However, the concern for Israel's economy is just as likely to move Israel to mount an even larger military campaign into Gaza so as to eliminate the threat to Israel's only international airport and crush Hamas' capabilities once and for all. Israeli Prime Minister Benjamin Netenyahu is likely to opt for the latter, knowing that his country needs the influx of tourists to keep the economy going and a prolonged shutdown would have dire consequences. Israeli public opinion isn't going to take this kind of existential threat to their livelihood and country; they're going to press ahead with rooting out Hamas if it means eliminating the threat to Israel's airport.

Until now, the primary justification for the Israeli ground assault has been to root out the tunnels and bunkers Hamas has used to bring weapons into Gaza from Sinai, store the weapons, and to infiltrate into Israel. The missile attacks near Ben Gurion are the kind of justification that Israel could make to continue its fight inside Gaza - to eliminate the threat to Israel's economy and transportation networks that fighting to clear the tunnels from Gaza didn't. It would potentially provide the open-ended invitation for Israel to remain in Gaza, a region Israel unilaterally withdrew from in 2005 as no nation would ever allow its key transit locations to be under constant threat from missiles and bombs.

Meanwhile, the diplomats are trying to formulate yet another cease fire proposal. It's actually a joke at this point. Everyone knows that the ceasefire agreement is going to end up being the same as all the prior deals between Israel and Hamas. Both sides will promise not to fire on the other beginning at X. Once X plus a given period Y has occurred, Israel will promise Z and Hamas will need to reciprocate with A. The ceasefire deals are essentially fill-in-the-blank and you can substitute the times, dates, and in the end, all that is left are the casualties on both sides to be buried and hospitalized.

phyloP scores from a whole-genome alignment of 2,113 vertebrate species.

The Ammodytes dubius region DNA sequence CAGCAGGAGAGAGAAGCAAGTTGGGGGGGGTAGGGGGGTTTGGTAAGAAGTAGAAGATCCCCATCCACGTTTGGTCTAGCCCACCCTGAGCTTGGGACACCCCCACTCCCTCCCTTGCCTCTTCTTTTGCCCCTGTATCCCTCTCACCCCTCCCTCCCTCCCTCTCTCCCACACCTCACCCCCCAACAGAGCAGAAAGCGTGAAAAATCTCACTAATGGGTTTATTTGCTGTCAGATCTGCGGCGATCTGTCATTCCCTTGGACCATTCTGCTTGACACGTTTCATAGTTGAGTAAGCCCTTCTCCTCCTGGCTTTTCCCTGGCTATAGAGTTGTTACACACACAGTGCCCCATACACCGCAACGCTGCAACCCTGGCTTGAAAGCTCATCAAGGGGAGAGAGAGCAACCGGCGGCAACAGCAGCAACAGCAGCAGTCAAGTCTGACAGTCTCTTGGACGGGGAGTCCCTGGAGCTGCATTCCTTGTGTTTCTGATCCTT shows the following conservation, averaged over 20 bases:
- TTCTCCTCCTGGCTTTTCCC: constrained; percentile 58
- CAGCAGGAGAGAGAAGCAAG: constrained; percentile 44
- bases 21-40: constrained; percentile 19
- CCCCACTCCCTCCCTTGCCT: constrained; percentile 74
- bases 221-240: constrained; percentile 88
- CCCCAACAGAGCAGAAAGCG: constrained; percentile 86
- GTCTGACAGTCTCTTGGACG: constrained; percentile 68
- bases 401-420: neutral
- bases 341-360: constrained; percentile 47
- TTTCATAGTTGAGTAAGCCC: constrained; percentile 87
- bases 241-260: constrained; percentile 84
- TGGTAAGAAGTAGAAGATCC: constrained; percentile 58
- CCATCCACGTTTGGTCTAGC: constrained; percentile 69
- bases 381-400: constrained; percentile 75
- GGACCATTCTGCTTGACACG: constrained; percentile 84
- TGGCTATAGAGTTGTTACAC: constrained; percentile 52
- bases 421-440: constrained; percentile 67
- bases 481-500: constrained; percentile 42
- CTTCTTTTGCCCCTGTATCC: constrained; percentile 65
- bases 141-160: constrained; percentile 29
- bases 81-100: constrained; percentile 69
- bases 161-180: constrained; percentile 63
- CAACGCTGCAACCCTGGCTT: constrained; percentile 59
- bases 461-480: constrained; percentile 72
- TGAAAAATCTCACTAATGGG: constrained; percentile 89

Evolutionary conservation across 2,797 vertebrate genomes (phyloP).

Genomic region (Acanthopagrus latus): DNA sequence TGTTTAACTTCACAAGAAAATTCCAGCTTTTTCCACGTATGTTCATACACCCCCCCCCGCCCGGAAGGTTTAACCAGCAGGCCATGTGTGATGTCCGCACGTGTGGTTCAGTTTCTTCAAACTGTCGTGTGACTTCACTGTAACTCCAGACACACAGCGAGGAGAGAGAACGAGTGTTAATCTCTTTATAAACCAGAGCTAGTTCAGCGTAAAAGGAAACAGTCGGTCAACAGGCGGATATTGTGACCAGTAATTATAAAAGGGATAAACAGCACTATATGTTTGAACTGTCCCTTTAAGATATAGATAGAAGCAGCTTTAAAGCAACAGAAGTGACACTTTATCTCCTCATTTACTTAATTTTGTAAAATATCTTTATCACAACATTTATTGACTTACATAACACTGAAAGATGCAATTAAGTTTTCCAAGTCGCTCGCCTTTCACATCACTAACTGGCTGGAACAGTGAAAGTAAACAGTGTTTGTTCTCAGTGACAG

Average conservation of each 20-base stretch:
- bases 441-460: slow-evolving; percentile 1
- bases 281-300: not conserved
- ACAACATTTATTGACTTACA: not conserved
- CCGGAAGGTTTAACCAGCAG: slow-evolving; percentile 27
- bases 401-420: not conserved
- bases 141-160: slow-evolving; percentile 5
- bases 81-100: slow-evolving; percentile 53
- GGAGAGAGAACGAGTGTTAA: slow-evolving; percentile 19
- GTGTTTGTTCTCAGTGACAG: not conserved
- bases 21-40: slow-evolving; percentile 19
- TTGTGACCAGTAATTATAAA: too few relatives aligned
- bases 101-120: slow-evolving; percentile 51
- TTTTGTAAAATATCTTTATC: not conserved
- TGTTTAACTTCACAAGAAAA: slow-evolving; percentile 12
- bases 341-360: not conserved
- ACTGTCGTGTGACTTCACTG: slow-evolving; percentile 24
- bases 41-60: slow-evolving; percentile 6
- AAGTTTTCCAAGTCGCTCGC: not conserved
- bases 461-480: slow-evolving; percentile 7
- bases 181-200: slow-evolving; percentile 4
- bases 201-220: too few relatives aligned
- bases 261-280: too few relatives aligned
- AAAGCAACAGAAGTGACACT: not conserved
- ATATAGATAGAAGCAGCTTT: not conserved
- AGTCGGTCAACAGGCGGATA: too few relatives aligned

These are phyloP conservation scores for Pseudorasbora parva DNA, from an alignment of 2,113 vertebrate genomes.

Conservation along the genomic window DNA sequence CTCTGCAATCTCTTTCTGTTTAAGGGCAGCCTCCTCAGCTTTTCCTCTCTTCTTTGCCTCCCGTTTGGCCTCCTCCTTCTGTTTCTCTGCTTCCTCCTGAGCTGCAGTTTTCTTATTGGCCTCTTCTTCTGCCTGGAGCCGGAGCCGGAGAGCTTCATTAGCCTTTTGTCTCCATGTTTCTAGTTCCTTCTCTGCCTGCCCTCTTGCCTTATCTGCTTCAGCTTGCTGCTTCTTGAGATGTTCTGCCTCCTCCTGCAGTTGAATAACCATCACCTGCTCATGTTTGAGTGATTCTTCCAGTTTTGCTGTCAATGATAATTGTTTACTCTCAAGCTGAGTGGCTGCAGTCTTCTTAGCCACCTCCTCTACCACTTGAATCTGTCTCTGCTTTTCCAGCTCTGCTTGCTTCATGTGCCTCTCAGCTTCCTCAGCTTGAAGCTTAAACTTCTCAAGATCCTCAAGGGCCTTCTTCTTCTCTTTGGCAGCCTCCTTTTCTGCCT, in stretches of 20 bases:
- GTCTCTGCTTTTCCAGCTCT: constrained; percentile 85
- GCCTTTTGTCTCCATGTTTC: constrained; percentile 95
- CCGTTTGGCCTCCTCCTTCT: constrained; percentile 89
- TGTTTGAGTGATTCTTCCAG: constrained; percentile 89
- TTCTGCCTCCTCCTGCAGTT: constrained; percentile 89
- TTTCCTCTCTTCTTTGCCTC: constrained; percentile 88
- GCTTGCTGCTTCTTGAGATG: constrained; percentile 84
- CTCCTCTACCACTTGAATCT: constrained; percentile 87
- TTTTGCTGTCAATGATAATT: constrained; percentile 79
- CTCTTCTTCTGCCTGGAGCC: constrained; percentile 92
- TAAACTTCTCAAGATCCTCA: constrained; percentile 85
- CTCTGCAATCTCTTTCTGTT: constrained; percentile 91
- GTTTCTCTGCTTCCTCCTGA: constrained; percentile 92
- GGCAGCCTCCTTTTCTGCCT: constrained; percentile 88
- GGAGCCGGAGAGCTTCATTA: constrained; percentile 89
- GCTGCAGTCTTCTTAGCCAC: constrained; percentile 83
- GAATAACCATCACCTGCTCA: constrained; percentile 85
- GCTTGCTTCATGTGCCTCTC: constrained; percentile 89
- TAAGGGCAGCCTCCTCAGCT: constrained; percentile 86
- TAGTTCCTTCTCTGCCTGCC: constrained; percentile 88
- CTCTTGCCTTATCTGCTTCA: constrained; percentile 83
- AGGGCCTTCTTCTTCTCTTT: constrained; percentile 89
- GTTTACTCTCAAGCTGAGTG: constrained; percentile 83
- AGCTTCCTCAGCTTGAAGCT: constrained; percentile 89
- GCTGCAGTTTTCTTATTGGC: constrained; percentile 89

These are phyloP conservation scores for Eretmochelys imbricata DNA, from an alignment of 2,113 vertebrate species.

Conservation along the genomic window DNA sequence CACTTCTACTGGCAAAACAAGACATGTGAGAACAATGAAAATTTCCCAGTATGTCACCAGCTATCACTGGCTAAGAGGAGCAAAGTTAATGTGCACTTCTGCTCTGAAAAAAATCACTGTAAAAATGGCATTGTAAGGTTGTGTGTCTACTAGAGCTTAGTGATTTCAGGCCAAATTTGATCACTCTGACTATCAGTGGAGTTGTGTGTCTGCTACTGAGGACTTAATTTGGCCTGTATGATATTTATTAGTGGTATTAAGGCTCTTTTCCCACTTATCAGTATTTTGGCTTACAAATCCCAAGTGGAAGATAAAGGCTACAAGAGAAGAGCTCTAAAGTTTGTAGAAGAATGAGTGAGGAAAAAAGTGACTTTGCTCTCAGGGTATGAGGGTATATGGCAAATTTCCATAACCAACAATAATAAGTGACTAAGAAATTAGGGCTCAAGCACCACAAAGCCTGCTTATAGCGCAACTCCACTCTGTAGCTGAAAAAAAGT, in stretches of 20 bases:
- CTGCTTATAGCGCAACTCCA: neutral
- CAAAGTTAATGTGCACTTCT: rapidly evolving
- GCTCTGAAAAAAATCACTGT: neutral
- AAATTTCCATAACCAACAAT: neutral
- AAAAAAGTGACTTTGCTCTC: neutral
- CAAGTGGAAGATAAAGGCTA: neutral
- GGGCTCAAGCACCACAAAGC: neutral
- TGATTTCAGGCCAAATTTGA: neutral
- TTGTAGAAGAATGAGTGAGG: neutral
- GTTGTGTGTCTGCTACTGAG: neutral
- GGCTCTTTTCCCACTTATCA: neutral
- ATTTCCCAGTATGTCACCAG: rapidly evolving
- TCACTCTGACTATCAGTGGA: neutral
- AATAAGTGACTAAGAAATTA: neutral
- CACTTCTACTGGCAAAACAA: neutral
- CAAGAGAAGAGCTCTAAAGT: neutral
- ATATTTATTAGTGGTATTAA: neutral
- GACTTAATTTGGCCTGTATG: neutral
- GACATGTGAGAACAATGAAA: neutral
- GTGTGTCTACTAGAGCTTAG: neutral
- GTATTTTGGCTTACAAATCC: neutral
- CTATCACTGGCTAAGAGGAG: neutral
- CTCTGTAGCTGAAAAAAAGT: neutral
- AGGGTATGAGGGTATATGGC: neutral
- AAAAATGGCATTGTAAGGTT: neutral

It's nice that the diplomats and EU members are calling on Hamas and other terror groups in Gaza to be disarmed, but there's no indication of how or who would do what they propose. Hamas seems to have an answer to that question - they’ll keep firing their munitions until they’ve expended their stockpiles. Israel will continue taking that fire until they have forced Hamas to expend all of its weapons.

Gazans will continue to suffer from Hamas actions and Israeli responses and both Israelis and Gazans will mourn their losses and curse Hamas. And that, unfortunately, is the takeaway.

Cross posted at LGF

Wednesday, July 02, 2014

A Fair Lawn Fireworks Spectacular

Happy early 4th of July to everyone! Fair Lawn did their annual fireworks spectacular yesterday at the Memorial Pool, and it was a rousing success.

All photos were taken with a Canon 60D and Sigma 8-16mm, 4.5-5.6, which I am still getting used to. I've taken shots from a similar vantage point for Fair Lawn fireworks in the past, but this was the first time I didn't have to worry about missing any fireworks that weren't in my potential field of view. Instead of worrying about losing photos, I can now crop the best shots down.

These photos, however, are unretouched and uncropped. No additional processing was done.

Friday, June 27, 2014

New York's Court of Appeals Kills Bloomberg's Soda Ban Legislation